We all know that it’s important to be able to hold down a good relationship, but transferring that into our work life is key. We support and work with our clients and media on a daily basis and the foundation to a healthy relationship is always the same: trust.
Earning our clients’ trust is the first port of call. They need to know that they are putting their brand in safe hands and that they can rely on our expertise when driving their brand forward in a very competitive battlefield. We are there to guide them with our knowledge and experience. This helps them to feel at ease, have a little more faith and consequently nurture a healthier working relationship.
Secondly, building relationships with media and journalists is something that has been top of our lists since day one of our PR careers. It gives a whole element of harmony and security to both parties. They know that when you approach them with a story or feature idea, it will be something worthwhile because it comes from a trusted source. Plus, they can also feel confident in approaching you when they are looking for something you have, to supplement their current projects. It’s symbiosis.
Honesty is the best policy
We believe honesty is key – both in life and this field of work. My team at Cherish PR is never a pushover, it’s not wise to be a ‘yes’ person. We use our expertise and experience to steer the ship and together we are completely up-to-date with the forever changing news agenda, as well as being on the frontline approaching media daily. This level of transparency is crucial for our clients when it comes to the execution of plans and ideas. It also gives them a sense of relief to know that we will deliver on our targets. If we feel that we need to take a new approach on an existing idea to keep up with a pivoting news agenda, then we will be upfront about it.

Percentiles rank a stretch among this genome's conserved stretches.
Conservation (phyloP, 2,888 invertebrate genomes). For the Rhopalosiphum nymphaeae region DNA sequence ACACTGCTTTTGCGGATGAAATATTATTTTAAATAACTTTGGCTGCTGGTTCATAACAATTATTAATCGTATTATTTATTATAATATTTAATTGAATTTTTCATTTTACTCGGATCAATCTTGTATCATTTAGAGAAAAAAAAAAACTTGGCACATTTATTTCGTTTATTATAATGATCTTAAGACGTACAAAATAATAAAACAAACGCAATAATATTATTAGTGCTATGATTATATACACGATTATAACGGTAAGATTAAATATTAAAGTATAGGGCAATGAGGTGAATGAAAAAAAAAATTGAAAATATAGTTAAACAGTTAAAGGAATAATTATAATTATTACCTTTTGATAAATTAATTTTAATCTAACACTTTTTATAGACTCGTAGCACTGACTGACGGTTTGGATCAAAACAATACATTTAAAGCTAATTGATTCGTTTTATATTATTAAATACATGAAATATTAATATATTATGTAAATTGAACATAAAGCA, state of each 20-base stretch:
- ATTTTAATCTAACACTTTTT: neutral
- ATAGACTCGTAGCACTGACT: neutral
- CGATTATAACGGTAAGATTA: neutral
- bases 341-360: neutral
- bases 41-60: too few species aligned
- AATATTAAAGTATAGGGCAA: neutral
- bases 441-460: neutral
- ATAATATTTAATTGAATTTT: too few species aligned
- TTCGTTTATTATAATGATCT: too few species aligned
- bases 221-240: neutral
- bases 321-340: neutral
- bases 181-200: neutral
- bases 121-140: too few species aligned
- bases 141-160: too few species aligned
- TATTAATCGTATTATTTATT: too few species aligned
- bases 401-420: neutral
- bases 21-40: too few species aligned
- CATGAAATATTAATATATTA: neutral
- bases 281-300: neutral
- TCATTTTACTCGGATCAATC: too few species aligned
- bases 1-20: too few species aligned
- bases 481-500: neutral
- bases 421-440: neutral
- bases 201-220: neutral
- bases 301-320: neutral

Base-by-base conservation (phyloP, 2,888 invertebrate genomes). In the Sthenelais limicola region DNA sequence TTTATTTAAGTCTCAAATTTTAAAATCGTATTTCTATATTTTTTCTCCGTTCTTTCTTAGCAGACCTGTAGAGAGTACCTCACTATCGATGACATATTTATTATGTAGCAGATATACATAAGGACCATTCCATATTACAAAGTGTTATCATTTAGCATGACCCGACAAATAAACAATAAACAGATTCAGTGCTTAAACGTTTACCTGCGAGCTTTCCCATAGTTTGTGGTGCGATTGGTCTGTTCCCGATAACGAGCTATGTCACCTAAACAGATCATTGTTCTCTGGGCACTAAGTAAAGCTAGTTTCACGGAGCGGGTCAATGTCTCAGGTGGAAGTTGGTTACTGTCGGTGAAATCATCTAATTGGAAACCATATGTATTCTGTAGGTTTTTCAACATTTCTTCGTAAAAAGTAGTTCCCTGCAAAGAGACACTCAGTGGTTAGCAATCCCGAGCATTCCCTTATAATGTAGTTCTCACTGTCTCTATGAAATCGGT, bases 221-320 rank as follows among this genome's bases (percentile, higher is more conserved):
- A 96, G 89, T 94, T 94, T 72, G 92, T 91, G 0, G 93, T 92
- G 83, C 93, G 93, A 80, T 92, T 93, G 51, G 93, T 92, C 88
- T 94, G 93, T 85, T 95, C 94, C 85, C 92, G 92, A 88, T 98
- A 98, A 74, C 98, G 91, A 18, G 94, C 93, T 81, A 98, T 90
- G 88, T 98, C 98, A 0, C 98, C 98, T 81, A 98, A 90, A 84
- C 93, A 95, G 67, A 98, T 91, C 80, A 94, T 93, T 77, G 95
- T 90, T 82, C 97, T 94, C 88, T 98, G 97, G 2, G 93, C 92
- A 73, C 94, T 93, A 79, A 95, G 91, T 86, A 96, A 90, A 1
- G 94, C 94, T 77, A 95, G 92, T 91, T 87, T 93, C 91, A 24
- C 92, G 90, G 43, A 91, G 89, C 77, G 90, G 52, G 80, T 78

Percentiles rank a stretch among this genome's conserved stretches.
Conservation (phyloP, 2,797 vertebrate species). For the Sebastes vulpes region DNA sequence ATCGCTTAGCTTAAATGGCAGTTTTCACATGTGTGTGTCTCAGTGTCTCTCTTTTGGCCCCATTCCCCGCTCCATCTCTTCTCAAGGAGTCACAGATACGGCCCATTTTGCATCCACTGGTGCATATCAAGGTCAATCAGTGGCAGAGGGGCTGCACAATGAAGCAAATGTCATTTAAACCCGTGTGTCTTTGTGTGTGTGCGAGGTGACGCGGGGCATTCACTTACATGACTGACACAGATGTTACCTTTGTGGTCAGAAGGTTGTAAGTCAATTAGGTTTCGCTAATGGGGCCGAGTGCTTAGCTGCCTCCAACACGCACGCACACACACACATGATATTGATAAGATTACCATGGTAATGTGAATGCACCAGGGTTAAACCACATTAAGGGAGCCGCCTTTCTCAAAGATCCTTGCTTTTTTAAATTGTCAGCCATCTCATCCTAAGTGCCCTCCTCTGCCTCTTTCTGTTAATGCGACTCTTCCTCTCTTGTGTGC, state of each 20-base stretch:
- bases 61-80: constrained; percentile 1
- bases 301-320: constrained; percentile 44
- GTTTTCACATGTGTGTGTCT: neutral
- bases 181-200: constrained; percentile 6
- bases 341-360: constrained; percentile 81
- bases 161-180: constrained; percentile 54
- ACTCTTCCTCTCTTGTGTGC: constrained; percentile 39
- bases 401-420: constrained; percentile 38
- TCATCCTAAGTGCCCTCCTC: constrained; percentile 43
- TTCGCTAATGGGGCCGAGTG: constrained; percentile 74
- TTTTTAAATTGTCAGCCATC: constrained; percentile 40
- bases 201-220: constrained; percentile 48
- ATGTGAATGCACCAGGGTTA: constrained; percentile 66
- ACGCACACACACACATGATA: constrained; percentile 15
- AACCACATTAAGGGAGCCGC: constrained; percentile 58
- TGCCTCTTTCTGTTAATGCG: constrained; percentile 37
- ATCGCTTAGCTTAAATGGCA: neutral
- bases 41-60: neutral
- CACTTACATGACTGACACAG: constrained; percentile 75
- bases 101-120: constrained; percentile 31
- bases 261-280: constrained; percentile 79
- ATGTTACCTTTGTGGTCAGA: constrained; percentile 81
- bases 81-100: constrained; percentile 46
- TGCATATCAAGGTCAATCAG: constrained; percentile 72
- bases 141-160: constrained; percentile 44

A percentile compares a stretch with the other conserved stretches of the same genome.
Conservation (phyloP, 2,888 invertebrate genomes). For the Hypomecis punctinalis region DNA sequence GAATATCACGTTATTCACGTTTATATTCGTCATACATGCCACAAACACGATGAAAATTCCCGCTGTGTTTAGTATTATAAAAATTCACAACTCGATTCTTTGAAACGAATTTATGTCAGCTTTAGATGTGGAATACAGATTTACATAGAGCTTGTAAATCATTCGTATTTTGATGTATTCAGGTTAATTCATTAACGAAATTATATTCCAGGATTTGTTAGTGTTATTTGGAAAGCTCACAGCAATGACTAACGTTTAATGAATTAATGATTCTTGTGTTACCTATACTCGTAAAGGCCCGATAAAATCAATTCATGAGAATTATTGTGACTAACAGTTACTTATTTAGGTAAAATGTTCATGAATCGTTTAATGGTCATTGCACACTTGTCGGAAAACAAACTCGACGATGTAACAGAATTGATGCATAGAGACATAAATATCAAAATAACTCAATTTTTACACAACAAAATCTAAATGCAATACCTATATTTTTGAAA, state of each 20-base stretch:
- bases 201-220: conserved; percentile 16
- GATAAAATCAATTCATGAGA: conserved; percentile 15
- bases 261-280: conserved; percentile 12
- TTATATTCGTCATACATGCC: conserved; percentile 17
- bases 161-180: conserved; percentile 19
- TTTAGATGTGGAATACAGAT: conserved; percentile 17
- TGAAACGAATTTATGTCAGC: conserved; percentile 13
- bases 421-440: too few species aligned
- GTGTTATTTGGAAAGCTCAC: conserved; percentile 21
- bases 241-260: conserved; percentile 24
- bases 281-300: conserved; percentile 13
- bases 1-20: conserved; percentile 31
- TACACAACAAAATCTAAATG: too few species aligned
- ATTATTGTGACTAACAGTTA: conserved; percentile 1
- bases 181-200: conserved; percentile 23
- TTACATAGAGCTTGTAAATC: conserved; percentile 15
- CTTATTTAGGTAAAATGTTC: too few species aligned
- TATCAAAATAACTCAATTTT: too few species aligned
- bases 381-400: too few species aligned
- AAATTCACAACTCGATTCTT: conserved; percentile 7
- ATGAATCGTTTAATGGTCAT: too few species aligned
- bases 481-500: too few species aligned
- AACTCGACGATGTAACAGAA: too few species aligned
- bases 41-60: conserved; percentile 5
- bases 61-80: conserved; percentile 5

Approaching and selling into media
Warning: journalists can be short and sometimes push us onto the back foot. If you find yourself feeling deflated, you’re not alone. As mentioned earlier, relationship building is key, and being armed with as much content and the right messaging is incredibly important. Being able to go above and beyond to get them what they need is always a bonus. However, we always need to be aware that once that content leaves the journalist’s hands, it is then at the editor’s discretion as to what happens next. That can mean cutting it down, or even pulling the piece completely, which can feel frustrating. But that, unfortunately, is something that we have all had to learn to live with and move on from. So, we don’t stop there, we pick up and continue driving forward until we get what we set out for.
If you have been inspired by our tips and want to know more about working with a PR consultancy, then feel free to get in touch at email@example.com. For specialist PR for tech companies, please let us know in your email subject line and our senior team will be in touch.